A well-known American programmer and open source propagandist Eric Raymond recently made a very holivar post on the topic of Microsoft and open source. He believes that Windows is nothing more than a relic of the past, he says, the direction no longer generates enough revenue to be considered important and it is time to leave it behind. Now that Microsoft is making checkout with Azure, the company needs to replace Windows with Linux, which will run an emulation layer for backward compatibility with older applications.
But this statement is not true. Despite the fact that the revenue from this area is not growing, it is still one of the most profitable parts of the Microsoft business. Azure’s cloud business will likely surpass Windows in the future, but that hasn’t happened yet. However, Raymond is convinced that as Azure grows, the Windows direction will become less important and eventually Windows development will lose its meaning.
“From a cold-blooded profit maximization perspective, continuing to develop Windows is something that Microsoft would rather not do. Instead, they would be better off investing more in Azure, which is now believed to be running more Linux instances than Windows. ”
Eric Raymond, American programmer and open source promoter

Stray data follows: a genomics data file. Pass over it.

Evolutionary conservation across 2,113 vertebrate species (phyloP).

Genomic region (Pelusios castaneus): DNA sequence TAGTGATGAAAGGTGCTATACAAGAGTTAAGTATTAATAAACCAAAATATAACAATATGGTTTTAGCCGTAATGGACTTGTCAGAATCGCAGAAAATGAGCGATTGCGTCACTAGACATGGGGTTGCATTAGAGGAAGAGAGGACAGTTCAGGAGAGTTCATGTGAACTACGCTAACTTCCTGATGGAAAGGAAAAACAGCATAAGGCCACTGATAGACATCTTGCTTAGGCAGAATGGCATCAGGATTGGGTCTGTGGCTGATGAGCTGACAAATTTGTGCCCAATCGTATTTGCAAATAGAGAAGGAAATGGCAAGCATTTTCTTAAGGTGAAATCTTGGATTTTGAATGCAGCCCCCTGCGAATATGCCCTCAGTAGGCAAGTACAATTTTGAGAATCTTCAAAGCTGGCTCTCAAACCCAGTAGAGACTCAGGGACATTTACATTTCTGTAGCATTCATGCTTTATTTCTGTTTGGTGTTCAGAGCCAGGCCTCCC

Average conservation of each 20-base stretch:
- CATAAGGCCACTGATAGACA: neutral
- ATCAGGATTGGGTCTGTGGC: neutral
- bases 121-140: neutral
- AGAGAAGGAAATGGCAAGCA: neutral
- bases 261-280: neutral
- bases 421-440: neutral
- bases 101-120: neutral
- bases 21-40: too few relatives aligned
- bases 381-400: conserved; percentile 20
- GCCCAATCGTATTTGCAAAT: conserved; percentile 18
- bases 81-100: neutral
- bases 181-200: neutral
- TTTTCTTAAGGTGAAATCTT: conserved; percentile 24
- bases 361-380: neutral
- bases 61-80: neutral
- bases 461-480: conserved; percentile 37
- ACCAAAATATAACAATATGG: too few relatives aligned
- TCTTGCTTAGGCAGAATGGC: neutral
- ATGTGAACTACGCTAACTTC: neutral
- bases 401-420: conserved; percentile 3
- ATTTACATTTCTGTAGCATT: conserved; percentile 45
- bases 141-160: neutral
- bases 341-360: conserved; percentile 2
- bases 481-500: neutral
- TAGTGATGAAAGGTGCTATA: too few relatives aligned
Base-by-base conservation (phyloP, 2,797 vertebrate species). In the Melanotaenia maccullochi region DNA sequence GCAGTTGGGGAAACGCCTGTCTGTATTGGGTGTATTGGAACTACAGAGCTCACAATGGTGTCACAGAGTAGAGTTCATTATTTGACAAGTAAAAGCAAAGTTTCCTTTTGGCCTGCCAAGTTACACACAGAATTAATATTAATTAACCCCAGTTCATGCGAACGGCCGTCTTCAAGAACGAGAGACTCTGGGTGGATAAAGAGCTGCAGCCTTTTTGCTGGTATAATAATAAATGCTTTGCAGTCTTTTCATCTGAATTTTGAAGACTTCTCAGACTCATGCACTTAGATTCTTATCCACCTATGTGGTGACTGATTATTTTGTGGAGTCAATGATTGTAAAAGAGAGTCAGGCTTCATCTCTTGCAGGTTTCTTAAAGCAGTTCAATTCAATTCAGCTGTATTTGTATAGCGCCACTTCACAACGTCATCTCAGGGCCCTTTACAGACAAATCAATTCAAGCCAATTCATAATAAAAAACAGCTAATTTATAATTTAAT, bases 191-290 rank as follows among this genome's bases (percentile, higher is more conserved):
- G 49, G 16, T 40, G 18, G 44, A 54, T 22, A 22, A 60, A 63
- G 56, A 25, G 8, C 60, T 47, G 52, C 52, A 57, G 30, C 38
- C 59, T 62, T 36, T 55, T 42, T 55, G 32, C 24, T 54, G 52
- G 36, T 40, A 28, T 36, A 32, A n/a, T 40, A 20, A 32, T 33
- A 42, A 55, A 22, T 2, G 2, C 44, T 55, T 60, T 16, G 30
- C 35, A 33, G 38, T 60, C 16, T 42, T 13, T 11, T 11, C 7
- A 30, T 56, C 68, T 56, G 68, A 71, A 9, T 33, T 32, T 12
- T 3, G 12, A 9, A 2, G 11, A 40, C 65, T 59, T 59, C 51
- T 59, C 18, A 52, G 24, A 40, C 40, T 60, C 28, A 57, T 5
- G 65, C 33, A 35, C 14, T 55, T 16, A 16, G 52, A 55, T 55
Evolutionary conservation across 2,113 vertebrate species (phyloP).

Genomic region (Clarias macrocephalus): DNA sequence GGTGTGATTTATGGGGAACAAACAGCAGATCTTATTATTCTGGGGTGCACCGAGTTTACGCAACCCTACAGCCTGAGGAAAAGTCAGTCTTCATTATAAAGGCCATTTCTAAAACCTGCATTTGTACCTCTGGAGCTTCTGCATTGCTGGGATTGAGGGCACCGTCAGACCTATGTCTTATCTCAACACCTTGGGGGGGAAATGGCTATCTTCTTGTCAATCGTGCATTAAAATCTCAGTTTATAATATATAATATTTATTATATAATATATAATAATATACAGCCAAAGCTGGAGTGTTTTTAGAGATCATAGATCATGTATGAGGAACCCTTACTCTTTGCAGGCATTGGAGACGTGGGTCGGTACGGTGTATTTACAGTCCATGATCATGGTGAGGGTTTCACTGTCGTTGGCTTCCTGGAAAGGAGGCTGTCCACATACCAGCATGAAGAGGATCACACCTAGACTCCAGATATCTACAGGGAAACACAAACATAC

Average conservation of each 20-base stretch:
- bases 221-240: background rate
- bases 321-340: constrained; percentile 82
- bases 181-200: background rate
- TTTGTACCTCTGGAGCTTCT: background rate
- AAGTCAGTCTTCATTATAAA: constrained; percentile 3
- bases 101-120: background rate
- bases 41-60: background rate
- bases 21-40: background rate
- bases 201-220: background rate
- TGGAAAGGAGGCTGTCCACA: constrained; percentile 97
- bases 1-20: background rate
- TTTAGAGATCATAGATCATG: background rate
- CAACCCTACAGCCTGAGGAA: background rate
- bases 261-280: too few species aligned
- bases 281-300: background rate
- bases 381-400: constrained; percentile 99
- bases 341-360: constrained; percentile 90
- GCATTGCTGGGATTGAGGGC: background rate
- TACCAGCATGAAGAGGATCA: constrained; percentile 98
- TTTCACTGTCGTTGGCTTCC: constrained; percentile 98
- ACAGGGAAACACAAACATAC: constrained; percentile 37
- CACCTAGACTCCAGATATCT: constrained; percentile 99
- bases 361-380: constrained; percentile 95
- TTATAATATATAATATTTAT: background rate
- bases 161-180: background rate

Eric Raymond is clearly speculating that Windows is not a priority for the company. But this is not news, and for a very long time. But perhaps the open source propagandist just decided to troll Microsoft in this way (we, for example, joked about opening the Windows source code, but they took it and leaked it), which has recently been doing it, adding Linux support to its products.
Simultaneously with the entry of Satya Naddela as CEO of Microsoft in 2014, the company took a steady course towards rapprochement with Linux and support for open source. Since then, Microsoft has steadily followed this course. Recent examples include the addition of a full Linux kernel in the latest version of Windows 10 (with support for GUI applications along with hardware acceleration coming in the future) and the porting of Microsoft Edge to Linux.
Microsoft: “We were wrong about open source”